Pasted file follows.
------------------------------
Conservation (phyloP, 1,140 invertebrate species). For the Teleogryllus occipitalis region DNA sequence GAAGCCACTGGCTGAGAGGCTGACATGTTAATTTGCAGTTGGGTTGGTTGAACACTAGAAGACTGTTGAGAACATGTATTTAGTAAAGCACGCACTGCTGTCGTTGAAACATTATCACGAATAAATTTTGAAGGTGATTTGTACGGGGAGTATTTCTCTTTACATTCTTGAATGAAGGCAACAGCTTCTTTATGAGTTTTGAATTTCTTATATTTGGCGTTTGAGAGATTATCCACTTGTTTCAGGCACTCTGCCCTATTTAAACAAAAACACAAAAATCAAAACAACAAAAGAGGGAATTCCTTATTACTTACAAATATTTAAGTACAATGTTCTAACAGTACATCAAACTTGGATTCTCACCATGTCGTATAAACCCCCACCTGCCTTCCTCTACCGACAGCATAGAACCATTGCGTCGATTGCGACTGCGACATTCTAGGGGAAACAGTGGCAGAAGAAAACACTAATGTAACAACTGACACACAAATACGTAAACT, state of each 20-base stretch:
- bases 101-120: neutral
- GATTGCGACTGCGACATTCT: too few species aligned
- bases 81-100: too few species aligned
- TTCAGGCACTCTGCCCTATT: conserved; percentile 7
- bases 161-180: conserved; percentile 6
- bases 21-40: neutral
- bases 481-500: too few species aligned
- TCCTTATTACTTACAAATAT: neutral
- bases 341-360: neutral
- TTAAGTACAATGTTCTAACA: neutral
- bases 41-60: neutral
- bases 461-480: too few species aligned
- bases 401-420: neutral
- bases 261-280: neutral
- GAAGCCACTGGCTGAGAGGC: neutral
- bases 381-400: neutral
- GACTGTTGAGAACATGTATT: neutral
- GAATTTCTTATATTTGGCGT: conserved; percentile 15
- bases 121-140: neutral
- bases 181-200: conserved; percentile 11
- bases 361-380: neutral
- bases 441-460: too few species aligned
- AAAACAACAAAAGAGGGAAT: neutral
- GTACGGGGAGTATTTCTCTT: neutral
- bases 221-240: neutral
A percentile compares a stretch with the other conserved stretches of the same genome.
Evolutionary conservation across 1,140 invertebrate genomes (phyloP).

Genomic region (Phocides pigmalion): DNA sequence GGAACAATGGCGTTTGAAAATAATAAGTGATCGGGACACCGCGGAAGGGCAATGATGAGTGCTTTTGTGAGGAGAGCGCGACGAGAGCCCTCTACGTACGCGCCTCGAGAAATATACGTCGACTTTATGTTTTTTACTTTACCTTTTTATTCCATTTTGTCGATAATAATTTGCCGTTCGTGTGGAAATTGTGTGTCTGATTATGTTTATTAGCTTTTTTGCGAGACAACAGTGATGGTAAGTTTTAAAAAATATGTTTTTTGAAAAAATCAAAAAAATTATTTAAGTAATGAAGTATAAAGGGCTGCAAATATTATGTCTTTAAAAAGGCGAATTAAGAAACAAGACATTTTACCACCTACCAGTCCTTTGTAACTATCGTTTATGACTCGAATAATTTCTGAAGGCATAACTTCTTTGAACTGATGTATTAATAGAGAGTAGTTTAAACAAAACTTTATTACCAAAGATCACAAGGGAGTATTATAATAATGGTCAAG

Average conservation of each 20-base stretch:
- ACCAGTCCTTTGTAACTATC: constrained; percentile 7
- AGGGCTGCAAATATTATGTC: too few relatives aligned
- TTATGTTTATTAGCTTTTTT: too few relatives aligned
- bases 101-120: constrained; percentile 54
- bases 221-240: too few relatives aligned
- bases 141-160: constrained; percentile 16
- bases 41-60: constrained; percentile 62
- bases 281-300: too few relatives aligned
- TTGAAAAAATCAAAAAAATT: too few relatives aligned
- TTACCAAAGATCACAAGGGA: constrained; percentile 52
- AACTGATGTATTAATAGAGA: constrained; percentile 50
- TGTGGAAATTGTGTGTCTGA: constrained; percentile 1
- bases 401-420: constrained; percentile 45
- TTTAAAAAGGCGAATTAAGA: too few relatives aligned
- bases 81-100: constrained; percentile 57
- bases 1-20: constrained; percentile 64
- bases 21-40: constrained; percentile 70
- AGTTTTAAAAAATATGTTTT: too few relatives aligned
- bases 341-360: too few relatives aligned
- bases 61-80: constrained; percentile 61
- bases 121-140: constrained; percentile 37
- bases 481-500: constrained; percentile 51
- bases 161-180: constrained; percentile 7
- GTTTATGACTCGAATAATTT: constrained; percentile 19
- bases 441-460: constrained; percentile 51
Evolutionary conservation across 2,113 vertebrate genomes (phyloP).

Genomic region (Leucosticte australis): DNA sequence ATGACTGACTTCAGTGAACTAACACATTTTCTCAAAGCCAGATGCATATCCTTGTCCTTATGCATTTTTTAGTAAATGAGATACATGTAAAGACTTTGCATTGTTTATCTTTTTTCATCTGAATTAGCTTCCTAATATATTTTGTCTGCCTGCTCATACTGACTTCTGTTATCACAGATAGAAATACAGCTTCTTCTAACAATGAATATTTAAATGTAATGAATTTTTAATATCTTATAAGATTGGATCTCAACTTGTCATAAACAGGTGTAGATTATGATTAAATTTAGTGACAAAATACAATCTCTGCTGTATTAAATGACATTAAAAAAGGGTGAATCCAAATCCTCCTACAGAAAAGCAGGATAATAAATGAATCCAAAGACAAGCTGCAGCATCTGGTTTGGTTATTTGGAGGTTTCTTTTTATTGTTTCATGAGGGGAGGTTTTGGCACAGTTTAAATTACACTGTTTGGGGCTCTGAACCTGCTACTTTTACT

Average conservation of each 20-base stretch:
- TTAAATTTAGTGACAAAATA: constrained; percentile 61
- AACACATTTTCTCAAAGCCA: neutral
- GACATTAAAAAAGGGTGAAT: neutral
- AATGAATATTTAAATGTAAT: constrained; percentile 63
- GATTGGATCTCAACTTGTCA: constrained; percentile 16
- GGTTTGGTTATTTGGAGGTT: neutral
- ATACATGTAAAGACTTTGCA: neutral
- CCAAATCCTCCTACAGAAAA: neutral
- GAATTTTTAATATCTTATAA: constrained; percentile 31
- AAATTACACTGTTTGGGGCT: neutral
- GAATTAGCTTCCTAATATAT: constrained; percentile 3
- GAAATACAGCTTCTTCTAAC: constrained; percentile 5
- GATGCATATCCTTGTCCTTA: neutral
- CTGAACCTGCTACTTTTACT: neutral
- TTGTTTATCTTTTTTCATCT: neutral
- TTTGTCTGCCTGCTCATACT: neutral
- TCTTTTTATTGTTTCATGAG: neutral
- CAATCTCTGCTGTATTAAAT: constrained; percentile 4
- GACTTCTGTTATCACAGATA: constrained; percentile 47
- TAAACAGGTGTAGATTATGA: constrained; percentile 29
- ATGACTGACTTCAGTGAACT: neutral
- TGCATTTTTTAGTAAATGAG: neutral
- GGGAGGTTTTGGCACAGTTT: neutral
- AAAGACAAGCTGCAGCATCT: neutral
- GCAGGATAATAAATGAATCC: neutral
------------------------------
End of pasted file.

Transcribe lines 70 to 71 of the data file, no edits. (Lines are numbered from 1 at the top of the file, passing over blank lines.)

- GAAATACAGCTTCTTCTAAC: constrained; percentile 5
- GATGCATATCCTTGTCCTTA: neutral